Friday, June 29, 2018

faith, sin, Moses' Insight

The Lord Jesus repeatedly warns us against doubt and fear. The command to love might be expanded to say "faithful, trusting, courageous love." Defining terms is always the key. Love and faith are especially important terms to define correctly.

The Morning Office readings assigned for this date is Numbers 20. We read that Miriam dies, she is the feminine member of the human trinity (with her brothers Moses and Aaron)  which leads Israel in the desert. Recall, she played a key role in saving Moses' life as a baby. We then read that there is no water. Water is a rich symbol in the Bible, both for evil (chaos) and good (refreshment, cleansing). In the NT Jesus refers to living water flowing out of the Believer. On the literal level, to have no water is to die of thirst. In a spiritual reading the death of Miriam and lack of water can be seen as the loss of the feminine/spiritual. The reaction of Israel, in either case, is open rebellion. The Blue Letter Bible says that the Hebrew riyb literally means to grab by the hair in a conflict. It means to strive or contend with, hence to doubt; or to contend with in a legal dispute. The congregation of Israel gathers "over/against" (the connotation is to be above) Moses and Aaron and "contends'' with them about the issue. However, ten verses later the text says that Israel was contending with the Lord. God and the leaders of His congregation are closely aligned, a high ecclesiology indeed.

We have heard this before, Israel quickly loses faith, bemoans her fate and appeals to the good old days of slavery. Israel, when confronted with hunger and thirst, is prone to lose hope. Spiritually, this is akin to what Jesus exhorts His disciples not to do. "Keep faith. Be brave. Do not let the threats you face turn you from God."

The word for "contend" first occurs three times in Genesis 26:20-22, where Jacob digs wells and the neighbors contend with him for the land. First parallel, note the presence of water/well. The next occurrence of the word, in Genesis 31:36, Jacob contends with Laban for pursuing him when he is innocent. Note Moses and Aaron are also innocent in this quarrel about water.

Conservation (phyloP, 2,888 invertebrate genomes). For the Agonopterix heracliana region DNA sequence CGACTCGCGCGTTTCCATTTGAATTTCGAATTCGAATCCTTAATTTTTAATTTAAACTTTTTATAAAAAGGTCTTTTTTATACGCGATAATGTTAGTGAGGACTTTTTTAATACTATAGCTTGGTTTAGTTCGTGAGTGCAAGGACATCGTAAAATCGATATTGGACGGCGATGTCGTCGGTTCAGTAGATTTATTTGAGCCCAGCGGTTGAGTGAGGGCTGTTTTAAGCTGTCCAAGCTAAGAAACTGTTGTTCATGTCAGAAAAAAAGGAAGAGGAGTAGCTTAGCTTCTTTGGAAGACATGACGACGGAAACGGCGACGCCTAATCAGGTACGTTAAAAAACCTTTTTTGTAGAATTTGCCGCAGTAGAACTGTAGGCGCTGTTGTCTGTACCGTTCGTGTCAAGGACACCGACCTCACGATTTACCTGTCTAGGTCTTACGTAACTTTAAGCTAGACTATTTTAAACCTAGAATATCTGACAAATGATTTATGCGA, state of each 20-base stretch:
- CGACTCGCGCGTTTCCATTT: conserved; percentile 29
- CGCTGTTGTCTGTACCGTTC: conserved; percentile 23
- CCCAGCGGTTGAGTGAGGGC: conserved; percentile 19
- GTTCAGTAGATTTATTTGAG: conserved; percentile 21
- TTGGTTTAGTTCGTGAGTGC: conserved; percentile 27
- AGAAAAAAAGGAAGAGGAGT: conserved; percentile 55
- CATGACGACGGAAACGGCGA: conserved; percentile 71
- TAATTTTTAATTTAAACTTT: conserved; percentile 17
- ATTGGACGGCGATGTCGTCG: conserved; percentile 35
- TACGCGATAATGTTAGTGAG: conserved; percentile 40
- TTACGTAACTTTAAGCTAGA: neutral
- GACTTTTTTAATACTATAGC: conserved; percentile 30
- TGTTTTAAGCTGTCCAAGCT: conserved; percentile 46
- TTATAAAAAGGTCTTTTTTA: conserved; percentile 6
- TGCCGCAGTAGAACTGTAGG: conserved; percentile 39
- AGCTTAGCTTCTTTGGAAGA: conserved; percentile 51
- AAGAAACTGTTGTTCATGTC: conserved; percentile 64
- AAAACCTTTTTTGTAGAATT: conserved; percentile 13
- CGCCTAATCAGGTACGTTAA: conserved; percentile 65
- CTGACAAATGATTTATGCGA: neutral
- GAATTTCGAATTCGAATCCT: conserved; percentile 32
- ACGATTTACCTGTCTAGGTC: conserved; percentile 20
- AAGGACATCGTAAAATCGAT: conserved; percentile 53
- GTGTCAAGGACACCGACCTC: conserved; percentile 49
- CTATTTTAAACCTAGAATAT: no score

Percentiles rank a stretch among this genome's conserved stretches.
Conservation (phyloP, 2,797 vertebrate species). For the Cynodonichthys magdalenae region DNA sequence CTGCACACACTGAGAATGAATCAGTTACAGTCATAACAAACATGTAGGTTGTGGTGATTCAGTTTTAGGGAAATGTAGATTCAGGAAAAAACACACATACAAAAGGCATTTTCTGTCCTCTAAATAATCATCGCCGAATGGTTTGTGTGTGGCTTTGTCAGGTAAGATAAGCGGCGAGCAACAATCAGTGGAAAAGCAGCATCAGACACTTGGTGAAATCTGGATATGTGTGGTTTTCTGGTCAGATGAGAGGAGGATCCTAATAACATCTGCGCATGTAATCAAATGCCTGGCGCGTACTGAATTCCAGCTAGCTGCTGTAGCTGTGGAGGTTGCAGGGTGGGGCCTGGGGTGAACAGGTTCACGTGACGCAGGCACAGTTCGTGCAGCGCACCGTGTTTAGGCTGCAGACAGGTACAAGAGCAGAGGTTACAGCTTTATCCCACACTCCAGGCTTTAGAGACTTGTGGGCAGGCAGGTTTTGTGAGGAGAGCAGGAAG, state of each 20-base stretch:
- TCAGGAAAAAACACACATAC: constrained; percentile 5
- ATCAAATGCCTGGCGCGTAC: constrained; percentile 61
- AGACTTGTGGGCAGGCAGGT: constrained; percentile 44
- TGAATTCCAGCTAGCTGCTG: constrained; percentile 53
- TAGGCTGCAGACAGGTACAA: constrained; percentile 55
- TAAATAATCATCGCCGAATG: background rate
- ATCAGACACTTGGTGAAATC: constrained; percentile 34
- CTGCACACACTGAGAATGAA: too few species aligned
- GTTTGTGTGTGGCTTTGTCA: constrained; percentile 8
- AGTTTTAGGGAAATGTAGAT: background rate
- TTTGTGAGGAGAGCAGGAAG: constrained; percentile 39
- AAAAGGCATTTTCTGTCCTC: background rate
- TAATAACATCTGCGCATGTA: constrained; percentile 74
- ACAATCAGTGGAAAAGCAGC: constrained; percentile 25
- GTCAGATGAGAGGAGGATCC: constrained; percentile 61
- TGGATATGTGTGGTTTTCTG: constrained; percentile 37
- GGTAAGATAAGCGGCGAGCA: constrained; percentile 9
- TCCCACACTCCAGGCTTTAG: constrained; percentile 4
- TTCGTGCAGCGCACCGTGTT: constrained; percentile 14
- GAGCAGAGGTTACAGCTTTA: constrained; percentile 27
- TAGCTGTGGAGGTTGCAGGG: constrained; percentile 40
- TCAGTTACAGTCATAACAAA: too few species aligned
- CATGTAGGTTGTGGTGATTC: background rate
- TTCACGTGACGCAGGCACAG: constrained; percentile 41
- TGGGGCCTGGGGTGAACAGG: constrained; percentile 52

God, in His mercy, chooses to hear Israel's complaint and faithfully responds. He commands Moses to strike the rock with Aaron's rod. Yesterday we read that many rejected Moses' and Aaron's leadership role. Some claimed that they were worthy to be priests of God. God's response was to have Israel gather twelve staffs, each with the name of a tribe on it. God said that He would make clear who was His priest, and the next day Levi/Aaron's staff was budding flowers and almonds. Now that same staff is to be used to hit the rock and cause water to flow.

Moses strikes the rock. Twice. God tells him that for doubting he will not enter into the Land of Promise...

While here and in Deuteronomy 32 ("you shall die there on the mountain...because both of you broke faith with me among the Israelites at he water of Meribath-kadesh in he wilderness of Zin") the reason is the same, breaking faith/doubting earlier in Deuteronomy Moses seems to give a different spin on things.  He tells the people (Dtn 1:26) "you rebelled against the Lord...(1:32) you have no trust. (1:35 God said not one of the evil generation would see the land except Joshua and Caleb) Moses then concludes "even with me the Lord was angry on your account, saying, "You shall not enter there." Moses said he prayed to enter the land (Dtn 3:26) "But the Lord was angry with me on your account and would not heed me. The Lord said, "Enough from you! Never speak to me of this matter again...for you shall not cross over this Jordan." Then for a third time he blames them, "The Lord was angry with me because of you..." (Dtn 4:21)